# Z buffer read from exr file is all ones

I render RGB images and their depth maps as well for a series of frames (using cycles). Specifically, I need not a B/W depth png/jpg image, rather the actual depth values itself, which I can later read off in python. I found the exr to be the oft suggested format in online forums, as I want to store float values as such.

So, I stored the rgb image as well as the z buffer together in a .exr file. In python, while I could reassemble the rgb image perfectly, I discovered the Z channel info to be a matrix of ones. It should actually contain the float depth values.
What could be going wrong here? I have checked the 'zbuf' option in output properties.

For reference, this is the code I use to separate rgb and z values from the exr file:

import sys
import numpy as np
import OpenEXR as exr
import Imath

"""Read color + depth data from EXR image file.

Parameters
----------
filename : str
File path.

Returns
-------
img : RGB or RGBA image in float32 format. Each color channel
lies within the interval [0, 1].
Color conversion from linear RGB to standard RGB is performed
internally. See https://en.wikipedia.org/wiki/SRGB#The_forward_transformation_(CIE_XYZ_to_sRGB)

Z : Depth buffer in float32 format or None if the EXR file has no Z channel.
"""
print(filename)
filename = str(filename)
exrfile = exr.InputFile(filename)

isize = (dw.max.y - dw.min.y + 1, dw.max.x - dw.min.x + 1)

channelData = dict()

# convert all channels in the image to numpy arrays
C = exrfile.channel(c, Imath.PixelType(Imath.PixelType.FLOAT))
C = np.fromstring(C, dtype=np.float32)
C = np.reshape(C, isize)

channelData[c] = C

colorChannels = ['R', 'G', 'B', 'A'] if 'A' in header['channels'] else ['R', 'G', 'B']
img = np.concatenate([channelData[c][...,np.newaxis] for c in colorChannels], axis=2)

# linear to standard RGB
img[..., :3] = np.where(img[..., :3] <= 0.0031308,
12.92 * img[..., :3],
1.055 * np.power(img[..., :3], 1 / 2.4) - 0.055)

# sanitize image to be in range [0, 1]
img = np.where(img < 0.0, 0.0, np.where(img > 1.0, 1, img))

Z = None if 'Z' not in header['channels'] else channelData['Z']

return img, Z

def main(fpth):
print(np.max(depth))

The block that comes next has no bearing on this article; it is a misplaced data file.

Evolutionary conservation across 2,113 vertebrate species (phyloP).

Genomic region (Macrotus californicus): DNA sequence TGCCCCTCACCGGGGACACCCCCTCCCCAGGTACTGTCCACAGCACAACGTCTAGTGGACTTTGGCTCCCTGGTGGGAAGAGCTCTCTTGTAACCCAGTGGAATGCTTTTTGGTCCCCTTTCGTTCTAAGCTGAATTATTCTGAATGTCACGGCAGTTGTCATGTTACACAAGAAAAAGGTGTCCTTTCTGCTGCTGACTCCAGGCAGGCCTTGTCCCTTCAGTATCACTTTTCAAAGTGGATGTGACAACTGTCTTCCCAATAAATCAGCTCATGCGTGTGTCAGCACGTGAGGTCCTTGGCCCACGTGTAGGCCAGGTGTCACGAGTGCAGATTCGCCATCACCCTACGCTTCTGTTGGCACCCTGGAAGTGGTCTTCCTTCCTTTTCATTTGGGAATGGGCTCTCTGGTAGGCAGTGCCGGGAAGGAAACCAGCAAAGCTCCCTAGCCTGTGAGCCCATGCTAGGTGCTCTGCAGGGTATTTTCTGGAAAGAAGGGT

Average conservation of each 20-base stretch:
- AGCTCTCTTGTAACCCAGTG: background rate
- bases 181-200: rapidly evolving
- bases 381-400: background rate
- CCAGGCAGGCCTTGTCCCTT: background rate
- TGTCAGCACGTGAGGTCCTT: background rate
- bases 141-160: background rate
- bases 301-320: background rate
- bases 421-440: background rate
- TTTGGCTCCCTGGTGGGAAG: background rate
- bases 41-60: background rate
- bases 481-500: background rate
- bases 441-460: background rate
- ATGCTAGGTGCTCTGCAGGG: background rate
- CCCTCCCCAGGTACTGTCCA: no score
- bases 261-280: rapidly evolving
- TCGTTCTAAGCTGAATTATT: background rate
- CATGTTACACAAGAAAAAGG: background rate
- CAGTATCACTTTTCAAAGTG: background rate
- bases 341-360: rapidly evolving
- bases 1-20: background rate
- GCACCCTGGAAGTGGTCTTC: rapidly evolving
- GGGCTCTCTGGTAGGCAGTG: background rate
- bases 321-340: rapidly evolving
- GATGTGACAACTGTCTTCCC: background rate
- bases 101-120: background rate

print(np.min(depth))

return

if __name__ == '__main__':

main(sys.argv[1:])

• been looking into this and the only way I could export the Z channel was to use the compositor and link image, alpha and depth to the output node before rendering and saving the exr file Sep 15 '20 at 15:25
• If you look at the edit, you can see the nodes. This was what I was using. Acc to your suggestion, should I connect Image to composite node as well as the output node? Sep 16 '20 at 17:15
• Make that file output node use openEXR as format, so that you get the depth data in a linear scale.
– susu
Sep 16 '20 at 17:20
• what i meant is plugging everything from render layer to composite node (no other nodes) was the only way i got an exr which, when opened with blender and passing depth through normalise node, actually gave me a z pass i could visualise. it also showed up in exrdisplay but looked like just 1s and 0s, nothing in between Sep 16 '20 at 19:53
• Connecting both Image and depth to composite node worked! To read the Z values, the python code mentioned in the OP changes slightly, with that info being under the channel name 'Renderlayers.Z" or something like that. Maybe you should post this as an answer. Thanks a lot! Sry for the late reply, been having some internet issues. Sep 17 '20 at 12:55

You just need to disable the compositor in Output Properties > Post Processing > Pipeline > Compositing. Basically if compositing is enabled only the Image pass gets forwarded to the composite node (even if Nodes weren't enabled) and the Depth defaults to Z=1.000
If you do need to use the compositor, make sure you also link Depth to the composite node to get an exr file with a correct Z channel: